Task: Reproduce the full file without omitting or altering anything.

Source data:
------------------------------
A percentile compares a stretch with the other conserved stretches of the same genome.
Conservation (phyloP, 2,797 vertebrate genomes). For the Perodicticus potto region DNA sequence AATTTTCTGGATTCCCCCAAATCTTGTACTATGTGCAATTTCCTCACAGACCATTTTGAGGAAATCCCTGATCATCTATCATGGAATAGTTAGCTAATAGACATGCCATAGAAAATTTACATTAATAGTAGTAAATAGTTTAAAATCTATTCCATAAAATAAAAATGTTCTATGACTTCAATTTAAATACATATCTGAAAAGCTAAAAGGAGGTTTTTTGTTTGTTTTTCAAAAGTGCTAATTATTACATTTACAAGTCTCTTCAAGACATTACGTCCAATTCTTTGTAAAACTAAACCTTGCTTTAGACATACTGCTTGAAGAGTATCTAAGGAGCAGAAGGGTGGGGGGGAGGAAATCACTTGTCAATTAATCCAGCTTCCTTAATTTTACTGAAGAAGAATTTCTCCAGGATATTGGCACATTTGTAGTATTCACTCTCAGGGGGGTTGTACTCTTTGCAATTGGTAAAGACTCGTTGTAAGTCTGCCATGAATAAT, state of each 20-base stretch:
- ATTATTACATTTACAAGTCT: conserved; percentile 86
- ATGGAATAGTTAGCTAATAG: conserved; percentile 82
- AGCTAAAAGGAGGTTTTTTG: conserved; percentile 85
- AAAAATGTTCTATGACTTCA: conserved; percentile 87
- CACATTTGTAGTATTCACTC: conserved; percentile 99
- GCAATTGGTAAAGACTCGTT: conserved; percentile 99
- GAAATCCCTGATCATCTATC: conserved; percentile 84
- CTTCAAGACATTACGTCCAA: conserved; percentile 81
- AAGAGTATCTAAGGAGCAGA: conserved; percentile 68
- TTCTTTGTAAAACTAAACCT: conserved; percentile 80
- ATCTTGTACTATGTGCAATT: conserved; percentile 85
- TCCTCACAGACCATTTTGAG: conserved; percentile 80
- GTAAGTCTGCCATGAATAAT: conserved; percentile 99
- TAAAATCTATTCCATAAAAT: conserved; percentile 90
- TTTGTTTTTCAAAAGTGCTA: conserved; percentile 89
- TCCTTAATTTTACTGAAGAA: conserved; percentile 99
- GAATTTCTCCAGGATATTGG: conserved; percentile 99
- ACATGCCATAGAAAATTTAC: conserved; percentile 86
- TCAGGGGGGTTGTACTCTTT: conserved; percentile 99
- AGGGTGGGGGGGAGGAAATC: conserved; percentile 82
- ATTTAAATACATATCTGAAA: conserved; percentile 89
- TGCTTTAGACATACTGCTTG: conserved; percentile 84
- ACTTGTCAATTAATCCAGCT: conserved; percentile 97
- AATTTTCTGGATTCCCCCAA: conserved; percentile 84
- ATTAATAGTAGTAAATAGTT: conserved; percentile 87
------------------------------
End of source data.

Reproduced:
A percentile compares a stretch with the other conserved stretches of the same genome.
Conservation (phyloP, 2,797 vertebrate genomes). For the Perodicticus potto region DNA sequence AATTTTCTGGATTCCCCCAAATCTTGTACTATGTGCAATTTCCTCACAGACCATTTTGAGGAAATCCCTGATCATCTATCATGGAATAGTTAGCTAATAGACATGCCATAGAAAATTTACATTAATAGTAGTAAATAGTTTAAAATCTATTCCATAAAATAAAAATGTTCTATGACTTCAATTTAAATACATATCTGAAAAGCTAAAAGGAGGTTTTTTGTTTGTTTTTCAAAAGTGCTAATTATTACATTTACAAGTCTCTTCAAGACATTACGTCCAATTCTTTGTAAAACTAAACCTTGCTTTAGACATACTGCTTGAAGAGTATCTAAGGAGCAGAAGGGTGGGGGGGAGGAAATCACTTGTCAATTAATCCAGCTTCCTTAATTTTACTGAAGAAGAATTTCTCCAGGATATTGGCACATTTGTAGTATTCACTCTCAGGGGGGTTGTACTCTTTGCAATTGGTAAAGACTCGTTGTAAGTCTGCCATGAATAAT, state of each 20-base stretch:
- ATTATTACATTTACAAGTCT: conserved; percentile 86
- ATGGAATAGTTAGCTAATAG: conserved; percentile 82
- AGCTAAAAGGAGGTTTTTTG: conserved; percentile 85
- AAAAATGTTCTATGACTTCA: conserved; percentile 87
- CACATTTGTAGTATTCACTC: conserved; percentile 99
- GCAATTGGTAAAGACTCGTT: conserved; percentile 99
- GAAATCCCTGATCATCTATC: conserved; percentile 84
- CTTCAAGACATTACGTCCAA: conserved; percentile 81
- AAGAGTATCTAAGGAGCAGA: conserved; percentile 68
- TTCTTTGTAAAACTAAACCT: conserved; percentile 80
- ATCTTGTACTATGTGCAATT: conserved; percentile 85
- TCCTCACAGACCATTTTGAG: conserved; percentile 80
- GTAAGTCTGCCATGAATAAT: conserved; percentile 99
- TAAAATCTATTCCATAAAAT: conserved; percentile 90
- TTTGTTTTTCAAAAGTGCTA: conserved; percentile 89
- TCCTTAATTTTACTGAAGAA: conserved; percentile 99
- GAATTTCTCCAGGATATTGG: conserved; percentile 99
- ACATGCCATAGAAAATTTAC: conserved; percentile 86
- TCAGGGGGGTTGTACTCTTT: conserved; percentile 99
- AGGGTGGGGGGGAGGAAATC: conserved; percentile 82
- ATTTAAATACATATCTGAAA: conserved; percentile 89
- TGCTTTAGACATACTGCTTG: conserved; percentile 84
- ACTTGTCAATTAATCCAGCT: conserved; percentile 97
- AATTTTCTGGATTCCCCCAA: conserved; percentile 84
- ATTAATAGTAGTAAATAGTT: conserved; percentile 87